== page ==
Hands-on: Alan Wake

During last week's X10 event in San Francisco, I previewed the latest build of Remedy's third-person supernatural action-thriller, Alan Wake. The scene I played takes place later in the game (as opposed to the beginning), so any chance of getting wrapped up in the mystery of the over-arching storyline was not happening; not to mention the demo was relatively short and, oh, the fact that I was preoccupied by the axe-wielding maniac chasing me.

A representative gave me a brief recap of the preceding circumstances (I won't spoil it for you) that had landed protagonist Alan Wake in the specific location of the demo level, where the scene kicked off with a "Previously on Alan Wake ... " montage -- like we'd seen before at E3 2009 -- but most of it made little sense out of context. The only thing I was sure of was that I needed to escape from the car I'd just crashed after swerving to avoid someone in the road (who, of course, vanished when Wake looked in his rear-view). After I climbed out, Wake's voice-over cued me to head through the woods to reach a gas station for help. That's when things started to get really weird.
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As I began to jog down a path through the trees (Wake's animation has improved considerably since last I demoed the game), two pieces of paper floated in from off-screen, landing on the wet dirt in front of me. Picking them up, I learned that they were just a few pages of many from a manuscript Wake doesn't remember writing (and which seems to be coming to life). A voice-over of Wake reading the pages described a scene where the protagonist is being hunted by an axe-carrying madman. My stomach sank. The game helpfully indicated that I could press the "Back" button to look at all of the manuscript pages collected up to that point, suggesting that eventually the player could find the whole thing (and I'd guess, a predictable Achievement to boot). Anyway -- the axe guy!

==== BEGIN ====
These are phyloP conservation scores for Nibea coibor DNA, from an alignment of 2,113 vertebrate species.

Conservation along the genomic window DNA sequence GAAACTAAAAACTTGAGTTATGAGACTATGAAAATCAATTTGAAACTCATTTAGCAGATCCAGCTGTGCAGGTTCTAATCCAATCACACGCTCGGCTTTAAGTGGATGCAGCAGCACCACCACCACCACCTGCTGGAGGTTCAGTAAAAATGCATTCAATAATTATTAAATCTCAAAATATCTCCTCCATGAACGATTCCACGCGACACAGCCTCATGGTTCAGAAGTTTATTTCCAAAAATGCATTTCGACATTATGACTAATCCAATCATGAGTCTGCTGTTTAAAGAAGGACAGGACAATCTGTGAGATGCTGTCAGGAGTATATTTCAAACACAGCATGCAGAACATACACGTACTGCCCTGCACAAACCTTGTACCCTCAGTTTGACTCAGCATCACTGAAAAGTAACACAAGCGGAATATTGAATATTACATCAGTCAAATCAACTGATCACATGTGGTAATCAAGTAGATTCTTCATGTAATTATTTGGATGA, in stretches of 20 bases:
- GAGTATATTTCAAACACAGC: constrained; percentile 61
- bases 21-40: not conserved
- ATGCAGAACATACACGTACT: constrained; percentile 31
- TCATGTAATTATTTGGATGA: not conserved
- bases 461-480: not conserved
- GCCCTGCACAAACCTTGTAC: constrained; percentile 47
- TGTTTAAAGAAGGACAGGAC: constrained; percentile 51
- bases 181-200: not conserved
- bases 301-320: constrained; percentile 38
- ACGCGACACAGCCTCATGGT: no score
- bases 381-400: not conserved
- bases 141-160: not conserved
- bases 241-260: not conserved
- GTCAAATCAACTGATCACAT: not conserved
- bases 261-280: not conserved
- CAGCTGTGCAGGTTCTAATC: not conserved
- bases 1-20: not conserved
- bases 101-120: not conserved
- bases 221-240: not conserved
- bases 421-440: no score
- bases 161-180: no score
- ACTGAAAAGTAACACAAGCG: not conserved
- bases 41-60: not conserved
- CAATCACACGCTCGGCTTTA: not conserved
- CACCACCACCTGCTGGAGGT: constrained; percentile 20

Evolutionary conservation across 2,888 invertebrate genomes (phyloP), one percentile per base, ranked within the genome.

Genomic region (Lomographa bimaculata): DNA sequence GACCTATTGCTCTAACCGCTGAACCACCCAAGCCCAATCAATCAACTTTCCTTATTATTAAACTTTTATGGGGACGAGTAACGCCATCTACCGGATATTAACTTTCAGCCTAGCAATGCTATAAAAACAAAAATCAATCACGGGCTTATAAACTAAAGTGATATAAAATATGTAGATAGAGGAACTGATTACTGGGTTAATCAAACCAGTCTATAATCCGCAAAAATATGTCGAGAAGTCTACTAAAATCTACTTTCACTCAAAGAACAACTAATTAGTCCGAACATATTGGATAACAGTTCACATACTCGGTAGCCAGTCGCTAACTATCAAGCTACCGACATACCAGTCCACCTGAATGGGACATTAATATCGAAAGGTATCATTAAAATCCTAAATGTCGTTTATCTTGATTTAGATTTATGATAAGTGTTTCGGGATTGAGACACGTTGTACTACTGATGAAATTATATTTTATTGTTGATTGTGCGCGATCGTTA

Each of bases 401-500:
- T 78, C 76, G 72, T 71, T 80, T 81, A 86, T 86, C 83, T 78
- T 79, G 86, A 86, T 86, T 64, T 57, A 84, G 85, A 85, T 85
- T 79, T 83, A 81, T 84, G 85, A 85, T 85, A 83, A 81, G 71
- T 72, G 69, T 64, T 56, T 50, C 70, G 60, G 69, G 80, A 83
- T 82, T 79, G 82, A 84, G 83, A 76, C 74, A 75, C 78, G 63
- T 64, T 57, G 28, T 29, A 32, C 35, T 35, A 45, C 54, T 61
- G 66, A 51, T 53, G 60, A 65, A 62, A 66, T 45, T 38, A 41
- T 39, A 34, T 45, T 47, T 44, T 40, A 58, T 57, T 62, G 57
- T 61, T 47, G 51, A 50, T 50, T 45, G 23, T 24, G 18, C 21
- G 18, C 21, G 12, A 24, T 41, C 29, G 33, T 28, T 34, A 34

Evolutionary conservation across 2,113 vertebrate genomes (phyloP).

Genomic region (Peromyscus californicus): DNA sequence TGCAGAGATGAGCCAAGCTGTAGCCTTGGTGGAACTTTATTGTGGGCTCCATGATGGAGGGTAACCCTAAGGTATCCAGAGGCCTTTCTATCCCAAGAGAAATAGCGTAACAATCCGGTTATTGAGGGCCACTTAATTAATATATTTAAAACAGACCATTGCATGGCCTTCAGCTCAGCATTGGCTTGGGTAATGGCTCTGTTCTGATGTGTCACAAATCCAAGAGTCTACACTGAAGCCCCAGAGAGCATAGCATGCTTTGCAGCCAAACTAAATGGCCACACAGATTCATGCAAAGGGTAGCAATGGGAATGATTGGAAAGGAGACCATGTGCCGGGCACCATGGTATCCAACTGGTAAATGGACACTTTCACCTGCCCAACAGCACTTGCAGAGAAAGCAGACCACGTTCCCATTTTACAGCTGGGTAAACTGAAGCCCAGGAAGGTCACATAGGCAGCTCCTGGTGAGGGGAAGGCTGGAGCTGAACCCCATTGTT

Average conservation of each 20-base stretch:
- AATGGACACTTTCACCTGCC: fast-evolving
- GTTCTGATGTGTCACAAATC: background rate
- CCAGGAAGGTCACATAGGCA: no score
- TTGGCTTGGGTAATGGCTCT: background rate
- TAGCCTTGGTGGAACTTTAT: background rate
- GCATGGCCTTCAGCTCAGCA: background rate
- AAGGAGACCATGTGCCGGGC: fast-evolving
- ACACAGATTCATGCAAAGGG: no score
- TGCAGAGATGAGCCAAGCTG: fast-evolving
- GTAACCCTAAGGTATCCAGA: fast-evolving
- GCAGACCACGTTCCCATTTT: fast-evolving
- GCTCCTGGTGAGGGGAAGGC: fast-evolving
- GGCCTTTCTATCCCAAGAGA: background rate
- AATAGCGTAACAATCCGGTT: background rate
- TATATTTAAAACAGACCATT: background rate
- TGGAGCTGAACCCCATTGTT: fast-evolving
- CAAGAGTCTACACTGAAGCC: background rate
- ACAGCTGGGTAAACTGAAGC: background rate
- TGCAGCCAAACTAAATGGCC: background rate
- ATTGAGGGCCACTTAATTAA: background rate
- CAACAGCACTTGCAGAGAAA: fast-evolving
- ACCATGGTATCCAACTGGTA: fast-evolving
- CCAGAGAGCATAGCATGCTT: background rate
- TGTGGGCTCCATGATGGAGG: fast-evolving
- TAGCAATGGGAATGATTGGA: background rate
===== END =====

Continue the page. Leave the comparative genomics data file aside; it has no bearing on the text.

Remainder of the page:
Where the real-life me would have turned and ran back at that point, Wake forcefully soldiered on through the trees. The lighting here was very impressive, and I had to navigate solely under moonlight (I wouldn't get a flashlight or gun for a bit still).

The creepy, lumbering lumberjacks really didn't like it when I shined my flashlight at them.

As I rounded a bend, I saw Wake's car, still burning, finally teeter off of the cliff I'd left it on, crashing into a nearby ravine and illuminating the woods. A little further along (after crossing along some fallen trees that bridged a river), and still by moonlight, I came to an intense white light emanating from the forest. So, of course Wake ran toward it.

Enter scary axe man: chasing me through the woods beyond the light and seemingly teleporting anywhere he pleased. Unarmed, I could do nothing but run, eventually spotting a lumber operation that had working lights -- and, hopefully, some help. I ran through a maze of stacked-up logs, the axe man leaping across them and yelling in unintelligible scary talk, finally reaching a trailer parked on the site. Inside I found a flashlight and batteries (yes!) and a gun (whew!) -- and it was just in time for the creep outside to start up a tractor and ram it into the trailer, splitting it in two and forcing me outside.

He wasn't alone -- there were several more creepy, lumbering lumberjacks, also armed, who really didn't like it when I shined my flashlight at them. Pulling down the Left Trigger increased the brightness of my light, eventually "killing" these nightmares. They could also be shot at, and, just like replacing the clip in my gun, I had to pop fresh batteries into my flashlight when it was totally drained.

All told, this scene was very much on the action-oriented side of the spectrum. I did encounter a "lite" puzzle scenario, after running out of ammo and batteries, in which I had to find a generator, start it up (via a timing game) and move some logs using a mechanical lift to create an escape path.

I thought the "light-attack" mechanic was neat, and the game definitely looked better than the last time I saw it. I'll say that developer Remedy seems to have gotten the creepy atmosphere down pat -- now it's just a matter of executing a compelling storyline and intelligent gameplay design. Will Alan Wake continue to engage us in its unraveling mystery until the illuminating end?

We'll find out this May.
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This article was originally published on Joystiq.